He’s traded in his acoustic organ – and his bandmates – for a flashy electronic number by Roland. It includes a drum machine and a bass accompaniment.

All he has to do is play the melody – sometimes on “piano”, sometimes on “trumpet” – and sing a few lines.

Five times the money for him. And nothing for the four guys who used to stand next to him. That’s progress for you.

Automat

After dinner, as we were walking back to the main square, we saw the second piece of evidence. A shop filled entirely with vending machines, with no staff present. Whatever you wanted, you could drop your money in the slot and pick it up.

I’ve seen this kind of thing before in Japan, and in Switzerland, but not in a medieval alley in Southern Italy. The times they are a-changing.

I plan to write a lot about robotics and automation in the future (though possibly not on this blog).

Watch this (or some other) space.

23 problems

Pyramid of capitalism

The second book is called 23 things they don’t tell you about Capitalism, by Ha-Joon Chang, an economics professor at Cambridge.

Ha-Joon is Korean, and so he has a bias towards developmental economics, whereas I’m mainly interested in the UK and the other large economies that it primarily interacts with.

Ha-Joon is also incredibly left-wing – think Gordon Brown or Jeremy Corbyn – and therefore prone to see many things wrong with Capitalism, or more precisely with free markets.

I would describe myself as socially liberal, but I’m definitely conservative when it comes to money, and I love the free markets.

So you’re probably wondering why I bought the book. I’d love to say that it’s because I like to have my thinking challenged, but it isn’t. The book was a leaving present from my very last job back in 2011.

The book was written in 2010, when the 2008 financial crisis still dominated the front pages, and the afterglow of “Gordon Brown saved the world” was still flickering.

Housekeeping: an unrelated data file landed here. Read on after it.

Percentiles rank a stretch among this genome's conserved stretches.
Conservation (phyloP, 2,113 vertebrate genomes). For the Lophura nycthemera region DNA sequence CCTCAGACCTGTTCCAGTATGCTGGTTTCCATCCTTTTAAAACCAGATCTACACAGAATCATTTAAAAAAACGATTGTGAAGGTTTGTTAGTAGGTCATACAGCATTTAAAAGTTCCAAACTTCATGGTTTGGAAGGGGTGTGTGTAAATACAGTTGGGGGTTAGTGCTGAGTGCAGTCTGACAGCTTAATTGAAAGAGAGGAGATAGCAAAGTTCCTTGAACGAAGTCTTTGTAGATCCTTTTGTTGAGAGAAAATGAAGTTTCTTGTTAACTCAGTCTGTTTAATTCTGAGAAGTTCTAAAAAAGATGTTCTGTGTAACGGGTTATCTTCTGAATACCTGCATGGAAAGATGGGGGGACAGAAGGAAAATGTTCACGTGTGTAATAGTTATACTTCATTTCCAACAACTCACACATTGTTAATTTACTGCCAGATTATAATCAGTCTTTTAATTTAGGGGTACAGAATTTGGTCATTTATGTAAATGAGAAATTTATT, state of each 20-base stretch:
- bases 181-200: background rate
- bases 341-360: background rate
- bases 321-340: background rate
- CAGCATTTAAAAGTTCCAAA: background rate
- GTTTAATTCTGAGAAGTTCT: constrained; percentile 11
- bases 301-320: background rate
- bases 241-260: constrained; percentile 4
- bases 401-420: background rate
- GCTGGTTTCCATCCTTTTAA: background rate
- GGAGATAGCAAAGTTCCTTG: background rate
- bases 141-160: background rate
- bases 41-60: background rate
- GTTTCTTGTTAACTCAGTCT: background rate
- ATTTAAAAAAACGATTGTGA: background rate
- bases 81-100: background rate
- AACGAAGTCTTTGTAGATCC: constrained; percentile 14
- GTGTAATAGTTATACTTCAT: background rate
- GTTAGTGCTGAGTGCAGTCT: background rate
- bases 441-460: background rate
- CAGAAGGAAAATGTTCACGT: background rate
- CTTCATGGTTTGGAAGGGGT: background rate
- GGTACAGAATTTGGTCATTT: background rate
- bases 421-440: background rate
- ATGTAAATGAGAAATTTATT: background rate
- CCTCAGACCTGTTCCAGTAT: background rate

I think the pair who gave it to me thought that I banged on a bit too much about free-market economics, and that I could do with a dose of Scottish Presbyterianism. Or failing that, Korean developmental economics,

Anyway, even though I only agreed with around 9 and a half of the 23 things, this was a very stimulating book and a great introduction to the current topics in economics.

So I will be coming back to this in a series of articles, once I’ve got through a few preparatory “Economics for Dummies” posts.

That’s about it for today. Time for more limoncello and a stroll around town.

What books will you be taking to the beach this year, and why? Let me know in the comments.

See also:  23 Things About Capitalism - Things 9 to 11

Until next time.

Mike is the owner of 7 Circles, and a private investor living in London. He has been managing his own money for 35 years, with some success.

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2 Responses

  1. Martin says:

    I have a shelf full of Investment books the last one being ‘How to make a million – slowly’ by John Lee. Like many of these books they take a core theme and seem to keep repeating it until there are around 150 pages. My book buying days are over as long as your blog keeps going – Have a great holiday Mike – you’ve certainly earned it.

  2. Mike Rawson says:

    Thanks Martin. Holiday has been great – heading home tomorrow.

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Holiday Reading – Robots and Capitalism

by Mike Rawson time to read: 4 min